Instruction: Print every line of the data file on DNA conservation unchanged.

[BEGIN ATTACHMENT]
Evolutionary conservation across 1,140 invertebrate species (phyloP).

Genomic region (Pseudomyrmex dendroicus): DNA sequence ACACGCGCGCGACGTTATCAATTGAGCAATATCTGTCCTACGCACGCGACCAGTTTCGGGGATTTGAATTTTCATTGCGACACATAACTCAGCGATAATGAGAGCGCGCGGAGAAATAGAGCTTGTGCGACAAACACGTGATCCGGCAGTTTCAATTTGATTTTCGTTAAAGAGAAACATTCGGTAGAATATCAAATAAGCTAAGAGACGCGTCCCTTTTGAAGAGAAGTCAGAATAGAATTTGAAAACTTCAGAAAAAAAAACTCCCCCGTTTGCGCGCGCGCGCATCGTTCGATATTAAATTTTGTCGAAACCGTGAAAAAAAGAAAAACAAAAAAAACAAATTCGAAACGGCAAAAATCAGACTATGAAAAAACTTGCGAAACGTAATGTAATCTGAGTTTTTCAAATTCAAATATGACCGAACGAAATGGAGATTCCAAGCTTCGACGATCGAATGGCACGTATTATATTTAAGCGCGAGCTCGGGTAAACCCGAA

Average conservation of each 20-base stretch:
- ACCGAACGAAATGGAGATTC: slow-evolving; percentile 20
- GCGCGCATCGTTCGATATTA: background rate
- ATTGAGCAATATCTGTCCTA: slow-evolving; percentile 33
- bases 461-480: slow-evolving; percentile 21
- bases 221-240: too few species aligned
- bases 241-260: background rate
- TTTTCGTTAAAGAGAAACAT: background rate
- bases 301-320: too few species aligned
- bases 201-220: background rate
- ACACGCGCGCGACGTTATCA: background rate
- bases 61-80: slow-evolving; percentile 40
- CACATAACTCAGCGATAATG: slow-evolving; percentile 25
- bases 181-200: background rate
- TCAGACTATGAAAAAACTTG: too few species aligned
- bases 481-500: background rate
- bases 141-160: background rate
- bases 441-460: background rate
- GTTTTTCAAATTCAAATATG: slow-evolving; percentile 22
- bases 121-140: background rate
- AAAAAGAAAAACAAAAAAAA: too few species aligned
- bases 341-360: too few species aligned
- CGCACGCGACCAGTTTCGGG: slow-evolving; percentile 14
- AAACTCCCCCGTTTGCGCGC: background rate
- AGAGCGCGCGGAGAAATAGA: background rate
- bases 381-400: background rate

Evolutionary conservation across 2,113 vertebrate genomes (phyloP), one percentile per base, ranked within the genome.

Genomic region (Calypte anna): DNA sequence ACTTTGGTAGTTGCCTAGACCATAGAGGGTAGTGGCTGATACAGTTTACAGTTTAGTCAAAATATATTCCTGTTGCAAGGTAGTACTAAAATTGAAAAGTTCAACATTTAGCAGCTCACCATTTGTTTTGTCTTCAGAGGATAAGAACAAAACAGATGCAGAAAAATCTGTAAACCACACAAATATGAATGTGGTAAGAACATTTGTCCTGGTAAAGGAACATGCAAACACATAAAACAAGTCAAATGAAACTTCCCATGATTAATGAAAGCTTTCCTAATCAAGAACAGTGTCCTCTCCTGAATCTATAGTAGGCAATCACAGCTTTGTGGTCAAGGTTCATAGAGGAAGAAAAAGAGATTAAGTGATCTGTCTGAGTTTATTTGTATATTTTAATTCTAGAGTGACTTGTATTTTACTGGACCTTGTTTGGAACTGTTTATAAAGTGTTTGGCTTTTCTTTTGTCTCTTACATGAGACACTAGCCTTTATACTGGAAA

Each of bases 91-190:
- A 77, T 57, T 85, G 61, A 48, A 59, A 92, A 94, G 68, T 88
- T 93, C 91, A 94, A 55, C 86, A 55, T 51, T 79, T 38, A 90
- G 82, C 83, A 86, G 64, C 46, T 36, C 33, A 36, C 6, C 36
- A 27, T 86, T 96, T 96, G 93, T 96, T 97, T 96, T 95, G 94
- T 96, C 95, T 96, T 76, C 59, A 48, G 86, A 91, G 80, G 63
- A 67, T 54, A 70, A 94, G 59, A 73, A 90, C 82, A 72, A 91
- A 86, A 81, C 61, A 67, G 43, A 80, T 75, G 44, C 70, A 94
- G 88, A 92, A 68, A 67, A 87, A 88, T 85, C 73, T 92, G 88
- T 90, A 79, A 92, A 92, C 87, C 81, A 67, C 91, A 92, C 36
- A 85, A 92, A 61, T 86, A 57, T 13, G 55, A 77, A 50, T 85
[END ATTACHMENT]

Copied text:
Evolutionary conservation across 1,140 invertebrate species (phyloP).

Genomic region (Pseudomyrmex dendroicus): DNA sequence ACACGCGCGCGACGTTATCAATTGAGCAATATCTGTCCTACGCACGCGACCAGTTTCGGGGATTTGAATTTTCATTGCGACACATAACTCAGCGATAATGAGAGCGCGCGGAGAAATAGAGCTTGTGCGACAAACACGTGATCCGGCAGTTTCAATTTGATTTTCGTTAAAGAGAAACATTCGGTAGAATATCAAATAAGCTAAGAGACGCGTCCCTTTTGAAGAGAAGTCAGAATAGAATTTGAAAACTTCAGAAAAAAAAACTCCCCCGTTTGCGCGCGCGCGCATCGTTCGATATTAAATTTTGTCGAAACCGTGAAAAAAAGAAAAACAAAAAAAACAAATTCGAAACGGCAAAAATCAGACTATGAAAAAACTTGCGAAACGTAATGTAATCTGAGTTTTTCAAATTCAAATATGACCGAACGAAATGGAGATTCCAAGCTTCGACGATCGAATGGCACGTATTATATTTAAGCGCGAGCTCGGGTAAACCCGAA

Average conservation of each 20-base stretch:
- ACCGAACGAAATGGAGATTC: slow-evolving; percentile 20
- GCGCGCATCGTTCGATATTA: background rate
- ATTGAGCAATATCTGTCCTA: slow-evolving; percentile 33
- bases 461-480: slow-evolving; percentile 21
- bases 221-240: too few species aligned
- bases 241-260: background rate
- TTTTCGTTAAAGAGAAACAT: background rate
- bases 301-320: too few species aligned
- bases 201-220: background rate
- ACACGCGCGCGACGTTATCA: background rate
- bases 61-80: slow-evolving; percentile 40
- CACATAACTCAGCGATAATG: slow-evolving; percentile 25
- bases 181-200: background rate
- TCAGACTATGAAAAAACTTG: too few species aligned
- bases 481-500: background rate
- bases 141-160: background rate
- bases 441-460: background rate
- GTTTTTCAAATTCAAATATG: slow-evolving; percentile 22
- bases 121-140: background rate
- AAAAAGAAAAACAAAAAAAA: too few species aligned
- bases 341-360: too few species aligned
- CGCACGCGACCAGTTTCGGG: slow-evolving; percentile 14
- AAACTCCCCCGTTTGCGCGC: background rate
- AGAGCGCGCGGAGAAATAGA: background rate
- bases 381-400: background rate

Evolutionary conservation across 2,113 vertebrate genomes (phyloP), one percentile per base, ranked within the genome.

Genomic region (Calypte anna): DNA sequence ACTTTGGTAGTTGCCTAGACCATAGAGGGTAGTGGCTGATACAGTTTACAGTTTAGTCAAAATATATTCCTGTTGCAAGGTAGTACTAAAATTGAAAAGTTCAACATTTAGCAGCTCACCATTTGTTTTGTCTTCAGAGGATAAGAACAAAACAGATGCAGAAAAATCTGTAAACCACACAAATATGAATGTGGTAAGAACATTTGTCCTGGTAAAGGAACATGCAAACACATAAAACAAGTCAAATGAAACTTCCCATGATTAATGAAAGCTTTCCTAATCAAGAACAGTGTCCTCTCCTGAATCTATAGTAGGCAATCACAGCTTTGTGGTCAAGGTTCATAGAGGAAGAAAAAGAGATTAAGTGATCTGTCTGAGTTTATTTGTATATTTTAATTCTAGAGTGACTTGTATTTTACTGGACCTTGTTTGGAACTGTTTATAAAGTGTTTGGCTTTTCTTTTGTCTCTTACATGAGACACTAGCCTTTATACTGGAAA

Each of bases 91-190:
- A 77, T 57, T 85, G 61, A 48, A 59, A 92, A 94, G 68, T 88
- T 93, C 91, A 94, A 55, C 86, A 55, T 51, T 79, T 38, A 90
- G 82, C 83, A 86, G 64, C 46, T 36, C 33, A 36, C 6, C 36
- A 27, T 86, T 96, T 96, G 93, T 96, T 97, T 96, T 95, G 94
- T 96, C 95, T 96, T 76, C 59, A 48, G 86, A 91, G 80, G 63
- A 67, T 54, A 70, A 94, G 59, A 73, A 90, C 82, A 72, A 91
- A 86, A 81, C 61, A 67, G 43, A 80, T 75, G 44, C 70, A 94
- G 88, A 92, A 68, A 67, A 87, A 88, T 85, C 73, T 92, G 88
- T 90, A 79, A 92, A 92, C 87, C 81, A 67, C 91, A 92, C 36
- A 85, A 92, A 61, T 86, A 57, T 13, G 55, A 77, A 50, T 85